Up & Coming Bands who perform in London – All images © Chris Dorney.

Posts tagged “future

42 – ‘The Lost Boys’, ‘The Doll Mechanics’ and ‘Sam Batt’

The Lost Boys:

www.myspace.com/officiallostboys

“Witty and catchy Indie Pop from Southampton. If you like your music short, sharp, quirky and yet touching, then hopefully you’ll like ours.”

(Quote obtained from the band’s facebook page)

The Doll Mechanics:

www.thedollmechanics.com

“The band was formed by lead singer/songwriter Lauren James.  Drummer Sam Wilmott and Lauren attended music school together and had been playing in various band formations in London over the last year.  In February 2011 they welcomed new guitarist Daniel Jones and bass player David Rudin to their new identity… The Doll Mechanics!”

(Quote obtained from the band’s facebook page)

Sam Batt:

www.sambatt.com

“Her songs have an unusual quality of honesty, depth and humour very much belonging to the craft of songwriting and what it takes to move someone, mixing heartfelt story-telling with catchy melodies and clever quirky lyrics that make you smile and stand strong enough alone to carry a solo acoustic performance.

Her voice is emotive and charismatic, sweet seductive tones that can break your heart, make you laugh and turn you on all in the space of 20 seconds.

Live she makes you feel that the songs are written and performed just for you, even in a crowd of thousands. Sam Batt’s unique sound lives in the spaces between Chrissie Hynde, Jamiroquai, Manu Chao and more traditional acoustic flavours of artists like Jack Johnson, Joni Mitchell and Mouse – her voice also has a raw, dynamic quality more akin to Cerys Matthews or Stevie Nicks.”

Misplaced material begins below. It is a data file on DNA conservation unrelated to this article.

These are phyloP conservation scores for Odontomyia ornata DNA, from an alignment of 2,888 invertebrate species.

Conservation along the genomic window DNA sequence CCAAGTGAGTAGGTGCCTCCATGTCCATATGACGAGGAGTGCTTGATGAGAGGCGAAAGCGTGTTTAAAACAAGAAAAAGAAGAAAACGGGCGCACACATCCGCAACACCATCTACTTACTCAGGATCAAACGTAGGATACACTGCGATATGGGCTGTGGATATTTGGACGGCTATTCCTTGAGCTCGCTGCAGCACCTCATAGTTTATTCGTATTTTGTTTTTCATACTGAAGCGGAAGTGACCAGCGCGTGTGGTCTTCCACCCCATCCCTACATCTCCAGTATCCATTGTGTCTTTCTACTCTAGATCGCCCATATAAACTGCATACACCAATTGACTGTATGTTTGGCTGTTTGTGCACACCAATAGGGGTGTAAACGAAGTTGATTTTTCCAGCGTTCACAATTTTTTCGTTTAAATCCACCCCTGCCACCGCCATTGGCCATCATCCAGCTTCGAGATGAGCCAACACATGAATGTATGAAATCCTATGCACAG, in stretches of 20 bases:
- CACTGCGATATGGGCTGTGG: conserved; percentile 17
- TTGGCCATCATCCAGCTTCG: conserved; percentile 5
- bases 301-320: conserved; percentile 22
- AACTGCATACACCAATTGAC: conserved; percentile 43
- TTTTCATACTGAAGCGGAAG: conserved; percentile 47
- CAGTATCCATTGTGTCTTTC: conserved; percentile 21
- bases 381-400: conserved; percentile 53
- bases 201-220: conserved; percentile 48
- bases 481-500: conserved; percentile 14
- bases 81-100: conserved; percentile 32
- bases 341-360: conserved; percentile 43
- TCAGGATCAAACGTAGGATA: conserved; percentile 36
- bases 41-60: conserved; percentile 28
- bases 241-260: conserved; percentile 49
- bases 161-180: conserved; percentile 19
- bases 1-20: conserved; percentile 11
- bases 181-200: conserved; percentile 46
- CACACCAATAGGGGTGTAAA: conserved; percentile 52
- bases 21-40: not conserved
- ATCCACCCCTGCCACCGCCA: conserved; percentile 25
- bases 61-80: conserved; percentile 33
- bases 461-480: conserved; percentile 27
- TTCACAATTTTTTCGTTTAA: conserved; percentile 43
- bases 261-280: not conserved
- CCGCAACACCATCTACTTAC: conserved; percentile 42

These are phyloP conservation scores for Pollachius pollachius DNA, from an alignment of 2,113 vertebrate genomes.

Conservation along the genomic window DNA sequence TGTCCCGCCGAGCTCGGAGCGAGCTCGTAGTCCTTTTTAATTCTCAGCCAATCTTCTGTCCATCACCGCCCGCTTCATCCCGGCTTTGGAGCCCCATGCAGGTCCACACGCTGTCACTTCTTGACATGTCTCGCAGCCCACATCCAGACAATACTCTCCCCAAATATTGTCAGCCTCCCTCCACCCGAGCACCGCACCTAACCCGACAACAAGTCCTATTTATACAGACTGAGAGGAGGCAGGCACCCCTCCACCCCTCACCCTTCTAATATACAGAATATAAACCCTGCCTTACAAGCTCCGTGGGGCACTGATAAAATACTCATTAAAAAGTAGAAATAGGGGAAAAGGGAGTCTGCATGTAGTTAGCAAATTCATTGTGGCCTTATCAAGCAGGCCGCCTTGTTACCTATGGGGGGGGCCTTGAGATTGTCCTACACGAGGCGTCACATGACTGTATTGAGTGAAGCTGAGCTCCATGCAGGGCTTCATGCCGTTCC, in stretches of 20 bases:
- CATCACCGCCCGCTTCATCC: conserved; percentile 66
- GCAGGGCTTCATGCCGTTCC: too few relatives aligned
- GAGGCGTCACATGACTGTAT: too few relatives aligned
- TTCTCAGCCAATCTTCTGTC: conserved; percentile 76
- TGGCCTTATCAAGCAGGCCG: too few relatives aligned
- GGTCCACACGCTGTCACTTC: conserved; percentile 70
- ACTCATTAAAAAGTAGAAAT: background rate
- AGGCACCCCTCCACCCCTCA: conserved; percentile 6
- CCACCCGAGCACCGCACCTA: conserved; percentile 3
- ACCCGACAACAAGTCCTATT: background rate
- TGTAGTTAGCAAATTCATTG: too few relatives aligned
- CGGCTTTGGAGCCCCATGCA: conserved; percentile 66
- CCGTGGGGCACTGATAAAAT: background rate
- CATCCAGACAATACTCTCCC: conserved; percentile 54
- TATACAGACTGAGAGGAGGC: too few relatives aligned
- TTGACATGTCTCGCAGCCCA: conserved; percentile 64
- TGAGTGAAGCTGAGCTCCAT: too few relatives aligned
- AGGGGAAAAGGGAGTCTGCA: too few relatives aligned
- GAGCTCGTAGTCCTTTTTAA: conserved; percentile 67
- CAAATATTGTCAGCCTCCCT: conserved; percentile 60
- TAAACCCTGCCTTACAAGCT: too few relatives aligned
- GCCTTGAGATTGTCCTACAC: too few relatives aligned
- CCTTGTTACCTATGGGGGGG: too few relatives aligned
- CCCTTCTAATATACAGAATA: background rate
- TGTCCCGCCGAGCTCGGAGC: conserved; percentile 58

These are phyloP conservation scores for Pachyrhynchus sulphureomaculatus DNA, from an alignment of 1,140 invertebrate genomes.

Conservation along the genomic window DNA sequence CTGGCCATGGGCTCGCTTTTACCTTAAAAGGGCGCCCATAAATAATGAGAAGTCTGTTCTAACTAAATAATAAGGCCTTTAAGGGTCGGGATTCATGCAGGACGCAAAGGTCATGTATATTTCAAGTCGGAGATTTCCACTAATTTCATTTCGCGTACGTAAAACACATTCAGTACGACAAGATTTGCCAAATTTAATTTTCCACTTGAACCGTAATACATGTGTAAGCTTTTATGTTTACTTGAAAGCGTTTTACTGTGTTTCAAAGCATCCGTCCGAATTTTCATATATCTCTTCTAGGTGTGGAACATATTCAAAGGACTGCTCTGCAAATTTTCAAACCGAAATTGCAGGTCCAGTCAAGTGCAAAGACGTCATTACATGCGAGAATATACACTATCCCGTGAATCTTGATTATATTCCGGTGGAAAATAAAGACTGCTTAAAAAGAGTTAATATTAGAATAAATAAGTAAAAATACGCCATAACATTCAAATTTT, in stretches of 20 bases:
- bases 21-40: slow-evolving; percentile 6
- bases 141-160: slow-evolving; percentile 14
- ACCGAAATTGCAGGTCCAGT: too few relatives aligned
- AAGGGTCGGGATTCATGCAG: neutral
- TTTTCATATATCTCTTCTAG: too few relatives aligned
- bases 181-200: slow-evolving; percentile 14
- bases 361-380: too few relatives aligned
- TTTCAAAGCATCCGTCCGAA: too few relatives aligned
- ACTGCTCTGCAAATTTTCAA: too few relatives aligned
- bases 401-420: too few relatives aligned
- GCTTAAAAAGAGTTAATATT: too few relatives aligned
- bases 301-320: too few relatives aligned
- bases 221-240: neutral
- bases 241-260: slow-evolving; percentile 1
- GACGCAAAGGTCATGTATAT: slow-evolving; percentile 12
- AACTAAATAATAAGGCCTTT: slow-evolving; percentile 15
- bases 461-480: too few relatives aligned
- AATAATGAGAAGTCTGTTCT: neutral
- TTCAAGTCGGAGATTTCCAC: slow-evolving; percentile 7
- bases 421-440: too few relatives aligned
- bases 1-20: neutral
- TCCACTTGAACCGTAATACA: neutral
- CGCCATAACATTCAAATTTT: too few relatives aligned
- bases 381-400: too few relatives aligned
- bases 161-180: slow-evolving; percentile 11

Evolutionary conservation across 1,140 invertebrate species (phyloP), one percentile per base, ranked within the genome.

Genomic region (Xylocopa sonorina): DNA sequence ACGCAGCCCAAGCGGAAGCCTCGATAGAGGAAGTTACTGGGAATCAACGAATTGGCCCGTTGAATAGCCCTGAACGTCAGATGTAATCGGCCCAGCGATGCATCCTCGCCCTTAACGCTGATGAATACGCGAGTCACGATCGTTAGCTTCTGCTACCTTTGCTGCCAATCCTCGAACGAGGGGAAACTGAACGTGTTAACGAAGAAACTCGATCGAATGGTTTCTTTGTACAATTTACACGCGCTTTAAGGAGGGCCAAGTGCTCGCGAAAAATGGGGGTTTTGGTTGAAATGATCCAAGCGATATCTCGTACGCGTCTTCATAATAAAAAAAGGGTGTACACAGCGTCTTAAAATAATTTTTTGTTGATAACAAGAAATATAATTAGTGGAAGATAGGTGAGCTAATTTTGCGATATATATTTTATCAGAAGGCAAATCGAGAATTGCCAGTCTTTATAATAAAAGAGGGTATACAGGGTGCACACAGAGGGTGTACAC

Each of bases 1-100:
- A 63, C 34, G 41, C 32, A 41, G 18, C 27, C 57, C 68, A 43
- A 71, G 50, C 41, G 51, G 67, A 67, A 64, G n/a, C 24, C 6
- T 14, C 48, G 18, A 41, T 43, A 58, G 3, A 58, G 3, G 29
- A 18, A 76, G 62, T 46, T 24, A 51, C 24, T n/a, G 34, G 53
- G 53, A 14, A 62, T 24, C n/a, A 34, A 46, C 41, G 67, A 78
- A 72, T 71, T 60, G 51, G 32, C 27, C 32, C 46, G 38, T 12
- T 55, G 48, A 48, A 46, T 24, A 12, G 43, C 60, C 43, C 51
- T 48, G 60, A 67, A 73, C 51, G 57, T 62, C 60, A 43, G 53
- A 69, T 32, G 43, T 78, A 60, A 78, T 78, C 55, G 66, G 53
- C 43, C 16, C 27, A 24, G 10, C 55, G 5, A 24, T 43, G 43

(Biography info obtained from the artist’s website)

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40 – ‘Fjokra’, ‘Houdini Dax’ and ‘Brave Yesterday’

Fjokra:

www.reverbnation.com/fjokra

“Earnest singer songwritery balladeering? NO!
Retro revivalists? NO!
‘Hip’, urban funkateers? NO!

‘Queen on crack’? Perhaps. Chuck in a liberal dose of Mike Patton/Mr Bungle, Todd Rundgren, Prince, Rachmaninoff interludes and metal riffs the size of skyscrapers and you’re halfway to describing the musical smorgasbord that makes up Fjokra’s music. Oh, and there’s some Latin grooves and some monstrous Dubstep chucked in as well. Five guys, two girls and a lot of facepaint.”

(Quote obtained from the band’s website)

Houdini Dax:

www.houdinidax.co.uk

“Summer 2011. And the nippers are still making good honest rock ’n’ roll. Take Cardiff’s Houdini Dax, who have an average age of 19. What are they doing digesting records, writing songs and rehearsing when they could be playing Xbox or texting friends from the back of the bus? Weren’t “the kids” supposed to have tired of analogous music? Wasn’t the house music craze of the late ’80s supposed to have killed rock? Heck, thinking about it, weren’t the synth bands of over 20 years ago viewed as the only way forward?

No my dear music lovers, valves are not dead, rock ’n’ roll is blossoming and “the kids are alright” (as Pete Townshend so neatly put it 46 years ago). The Noughties has seen great success for young bands.  The Libertines and then Arctic Monkeys paved the way post-Brit Pop and now still barely out of the shadows come Houdini Dax, your soon to be favourite new band.